What have the Romans ever done for us? So asked Reg in Monty Python’s Life of Brian. Well, quite a lot, and their prolific construction skills continue to give back to those who own property in their settlements.
Exclusive research for The Telegraph by estate agency Jackson-Stops & Staff reveals that Roman towns established over 2,000 years ago have house prices that are more than 80 per cent higher than the British average.
Londinium (London), Verulamium (St Albans), Caesaromagus (Chelmsford), Duroliponte (Cambridge) and Aquae Sulis (Bath) are the top performing Roman towns, which have all had price increases of between 301 and 354 per cent since 1996.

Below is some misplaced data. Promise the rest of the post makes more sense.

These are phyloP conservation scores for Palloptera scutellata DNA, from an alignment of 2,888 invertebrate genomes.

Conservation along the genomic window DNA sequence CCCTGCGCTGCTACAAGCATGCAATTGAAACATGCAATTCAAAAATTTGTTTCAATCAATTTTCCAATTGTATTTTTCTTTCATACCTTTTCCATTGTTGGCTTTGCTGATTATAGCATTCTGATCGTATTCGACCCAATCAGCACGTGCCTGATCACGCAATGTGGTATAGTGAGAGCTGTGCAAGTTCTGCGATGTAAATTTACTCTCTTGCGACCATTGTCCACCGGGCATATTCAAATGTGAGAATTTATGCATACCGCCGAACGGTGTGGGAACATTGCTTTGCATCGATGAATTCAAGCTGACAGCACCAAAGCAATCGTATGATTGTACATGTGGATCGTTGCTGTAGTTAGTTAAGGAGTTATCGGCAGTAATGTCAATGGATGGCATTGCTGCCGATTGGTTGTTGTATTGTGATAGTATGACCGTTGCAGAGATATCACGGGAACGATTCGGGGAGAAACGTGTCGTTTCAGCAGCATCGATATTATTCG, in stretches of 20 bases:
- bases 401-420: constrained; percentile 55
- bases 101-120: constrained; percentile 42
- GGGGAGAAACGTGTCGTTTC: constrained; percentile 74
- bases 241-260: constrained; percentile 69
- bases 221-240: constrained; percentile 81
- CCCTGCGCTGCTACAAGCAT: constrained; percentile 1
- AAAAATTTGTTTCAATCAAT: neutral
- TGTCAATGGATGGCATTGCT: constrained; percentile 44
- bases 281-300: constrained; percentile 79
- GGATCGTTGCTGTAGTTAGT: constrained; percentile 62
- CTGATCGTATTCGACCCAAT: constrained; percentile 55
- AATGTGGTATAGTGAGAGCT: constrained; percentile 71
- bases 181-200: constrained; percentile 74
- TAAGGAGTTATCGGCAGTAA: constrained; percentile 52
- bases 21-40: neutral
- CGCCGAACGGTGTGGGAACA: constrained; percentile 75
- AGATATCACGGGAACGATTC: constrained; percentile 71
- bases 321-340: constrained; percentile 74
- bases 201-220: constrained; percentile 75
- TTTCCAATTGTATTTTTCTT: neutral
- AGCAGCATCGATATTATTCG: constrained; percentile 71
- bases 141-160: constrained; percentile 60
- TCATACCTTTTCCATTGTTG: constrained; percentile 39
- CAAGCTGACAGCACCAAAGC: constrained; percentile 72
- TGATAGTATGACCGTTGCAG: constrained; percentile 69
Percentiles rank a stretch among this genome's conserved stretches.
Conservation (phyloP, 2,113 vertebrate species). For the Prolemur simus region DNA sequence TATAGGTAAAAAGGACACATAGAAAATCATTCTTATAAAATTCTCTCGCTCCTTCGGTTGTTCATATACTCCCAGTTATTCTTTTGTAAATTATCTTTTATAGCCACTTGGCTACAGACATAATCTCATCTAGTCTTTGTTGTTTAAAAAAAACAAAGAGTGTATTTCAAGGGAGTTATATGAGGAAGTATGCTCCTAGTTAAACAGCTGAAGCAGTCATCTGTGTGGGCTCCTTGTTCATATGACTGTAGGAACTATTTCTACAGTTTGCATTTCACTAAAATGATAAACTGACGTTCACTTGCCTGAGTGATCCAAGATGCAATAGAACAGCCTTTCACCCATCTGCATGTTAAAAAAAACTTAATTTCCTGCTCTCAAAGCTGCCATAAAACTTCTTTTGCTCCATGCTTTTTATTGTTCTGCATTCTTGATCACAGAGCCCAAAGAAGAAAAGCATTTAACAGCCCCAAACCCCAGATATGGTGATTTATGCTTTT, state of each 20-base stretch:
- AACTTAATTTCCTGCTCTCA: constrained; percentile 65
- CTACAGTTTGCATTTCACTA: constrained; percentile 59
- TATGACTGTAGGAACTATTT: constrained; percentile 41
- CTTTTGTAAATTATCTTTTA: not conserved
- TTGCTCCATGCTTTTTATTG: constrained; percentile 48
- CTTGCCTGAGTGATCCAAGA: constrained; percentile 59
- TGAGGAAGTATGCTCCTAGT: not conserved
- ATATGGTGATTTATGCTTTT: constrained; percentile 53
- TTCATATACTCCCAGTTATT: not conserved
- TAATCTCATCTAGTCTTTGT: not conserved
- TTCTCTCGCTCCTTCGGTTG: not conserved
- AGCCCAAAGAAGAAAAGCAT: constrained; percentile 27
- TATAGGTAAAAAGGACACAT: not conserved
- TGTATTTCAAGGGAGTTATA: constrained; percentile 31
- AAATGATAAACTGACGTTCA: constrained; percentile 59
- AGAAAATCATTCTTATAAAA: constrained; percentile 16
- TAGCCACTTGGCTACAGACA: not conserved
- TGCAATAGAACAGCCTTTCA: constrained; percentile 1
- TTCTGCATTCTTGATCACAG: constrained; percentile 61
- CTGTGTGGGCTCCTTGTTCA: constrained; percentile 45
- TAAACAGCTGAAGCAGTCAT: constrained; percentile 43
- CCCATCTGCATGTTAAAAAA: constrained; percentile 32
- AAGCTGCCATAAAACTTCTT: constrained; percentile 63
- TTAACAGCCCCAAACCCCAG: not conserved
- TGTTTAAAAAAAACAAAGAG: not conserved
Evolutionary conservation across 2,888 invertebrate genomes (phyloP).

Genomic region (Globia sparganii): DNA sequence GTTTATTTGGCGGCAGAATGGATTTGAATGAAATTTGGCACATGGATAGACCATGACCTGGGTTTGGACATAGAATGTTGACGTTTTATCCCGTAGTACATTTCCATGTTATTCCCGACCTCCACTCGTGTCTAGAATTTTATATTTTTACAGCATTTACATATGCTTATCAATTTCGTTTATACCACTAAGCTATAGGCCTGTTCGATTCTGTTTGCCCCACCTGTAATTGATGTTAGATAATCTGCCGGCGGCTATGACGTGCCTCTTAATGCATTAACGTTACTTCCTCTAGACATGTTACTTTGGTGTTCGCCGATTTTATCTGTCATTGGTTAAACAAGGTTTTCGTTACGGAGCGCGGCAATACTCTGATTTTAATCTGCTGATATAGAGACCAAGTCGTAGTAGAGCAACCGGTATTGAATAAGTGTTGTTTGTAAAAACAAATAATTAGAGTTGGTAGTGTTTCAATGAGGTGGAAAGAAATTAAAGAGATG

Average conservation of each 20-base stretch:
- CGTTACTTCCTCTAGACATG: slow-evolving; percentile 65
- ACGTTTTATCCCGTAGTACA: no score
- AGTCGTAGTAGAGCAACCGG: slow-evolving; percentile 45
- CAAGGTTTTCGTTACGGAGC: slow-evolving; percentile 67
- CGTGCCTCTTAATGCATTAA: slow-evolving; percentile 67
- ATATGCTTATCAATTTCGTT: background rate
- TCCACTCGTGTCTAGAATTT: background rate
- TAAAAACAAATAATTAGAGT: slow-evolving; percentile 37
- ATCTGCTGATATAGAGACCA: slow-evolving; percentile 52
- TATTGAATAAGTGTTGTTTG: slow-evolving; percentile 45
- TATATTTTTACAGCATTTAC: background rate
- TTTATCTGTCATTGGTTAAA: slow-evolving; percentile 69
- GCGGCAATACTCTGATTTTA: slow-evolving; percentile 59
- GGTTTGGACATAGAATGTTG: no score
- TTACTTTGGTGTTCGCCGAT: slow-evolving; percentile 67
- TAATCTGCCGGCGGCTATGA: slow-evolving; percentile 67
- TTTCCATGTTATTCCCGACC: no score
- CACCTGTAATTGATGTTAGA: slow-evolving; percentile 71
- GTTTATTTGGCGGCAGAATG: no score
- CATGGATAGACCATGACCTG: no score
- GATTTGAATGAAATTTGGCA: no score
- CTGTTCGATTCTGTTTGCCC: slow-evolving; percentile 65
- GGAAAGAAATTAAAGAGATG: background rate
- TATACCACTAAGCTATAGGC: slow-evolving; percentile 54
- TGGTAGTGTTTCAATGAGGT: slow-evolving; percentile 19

Nick Leeming, chairman of Jackson-Stops & Staff, points to the Romans’ choice of strategic locations on the banks of rivers or on elevated ground as the key to their sustained success.
Designed on a grid-like system of streets around two central roads – one running north-south, the other east-west – the towns set up in the first century were built with sewers and water facilities fed by local aqueducts.